Economics of Housing
Similarly, efforts to increase homeownership or bolster the supply of rental housing have met with both success and failure. Inventive modes of housing finance do not always succeed. Clearly, the learning curve in developing well-functioning real estate markets has been quite steep. Again, real estate as an asset class is associated with financial crises.
The character of housing is multidimensional, an important factor to consider when seeking financial solutions. A home can be viewed as a shelter, an investment, or simply a product—the ultimate consumer durable.
From their earliest beginnings, homes have been the largest investment most individuals and their families make. Until the recent price collapse in the United States and other countries, they were also the most passive of investments.
Economic theory suggests several factors driving housing demand:
- Physical characteristics of housing (rooms, facilities, water and sewage, location, construction, and so on)
- Prices for residential services (such as the value-to-rent ratio of owning versus renting)
- Investment components (capital gains in real income)
- Current and permanent income characteristics6
Even after the recent housing crisis, real estate is one of the largest businesses in the world. Buying, selling, and renting properties and the related benefits to owner-occupiers accounts for 15% of the gross domestic product (GDP) of developed countries and two-thirds of the tangible stock of most economies.7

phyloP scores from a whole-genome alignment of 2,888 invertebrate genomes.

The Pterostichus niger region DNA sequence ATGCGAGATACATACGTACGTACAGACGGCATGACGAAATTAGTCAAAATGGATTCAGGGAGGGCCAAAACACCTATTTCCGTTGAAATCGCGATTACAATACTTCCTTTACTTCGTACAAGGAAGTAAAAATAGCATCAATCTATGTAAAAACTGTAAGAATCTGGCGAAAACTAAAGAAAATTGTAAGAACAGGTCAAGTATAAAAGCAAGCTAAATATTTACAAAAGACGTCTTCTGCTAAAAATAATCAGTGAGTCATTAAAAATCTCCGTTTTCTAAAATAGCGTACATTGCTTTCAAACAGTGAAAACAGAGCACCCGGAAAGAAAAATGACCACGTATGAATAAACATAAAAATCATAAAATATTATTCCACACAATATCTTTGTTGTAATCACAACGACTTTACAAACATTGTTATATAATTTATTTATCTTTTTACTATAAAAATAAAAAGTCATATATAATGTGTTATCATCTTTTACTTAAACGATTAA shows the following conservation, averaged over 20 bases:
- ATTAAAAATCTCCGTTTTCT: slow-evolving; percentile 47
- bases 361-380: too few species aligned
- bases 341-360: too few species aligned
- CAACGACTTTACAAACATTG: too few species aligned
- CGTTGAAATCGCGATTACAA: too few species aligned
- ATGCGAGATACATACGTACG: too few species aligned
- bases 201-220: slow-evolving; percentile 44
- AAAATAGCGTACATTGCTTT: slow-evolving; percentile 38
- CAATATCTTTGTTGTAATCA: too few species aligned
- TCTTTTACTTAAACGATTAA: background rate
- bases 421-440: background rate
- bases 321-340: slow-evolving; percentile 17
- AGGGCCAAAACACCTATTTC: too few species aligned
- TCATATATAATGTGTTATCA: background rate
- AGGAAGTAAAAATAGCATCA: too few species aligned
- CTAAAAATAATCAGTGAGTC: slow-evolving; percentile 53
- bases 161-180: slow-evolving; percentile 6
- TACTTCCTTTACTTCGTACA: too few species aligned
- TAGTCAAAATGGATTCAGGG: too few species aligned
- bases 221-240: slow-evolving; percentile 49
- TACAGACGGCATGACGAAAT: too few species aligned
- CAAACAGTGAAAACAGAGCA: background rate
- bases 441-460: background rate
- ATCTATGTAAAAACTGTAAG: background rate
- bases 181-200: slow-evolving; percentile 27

The importance of housing wealth cannot be understated. In Europe and Australia, housing accounts for 40% to 60% of total household wealth, while in America, it is about 30%.8 Changes in such wealth can have significant effects on consumer spending and, therefore, overall economic activity. In particular, financial and real losses can be magnified when property prices fall from historic highs.9
Of the components of GDP, residential investment is always an early warning sign of recessions. As Robert Shiller has noted, “Residential construction as a percentage of gross domestic product has had a prominent peak before almost every recession since 1950.”10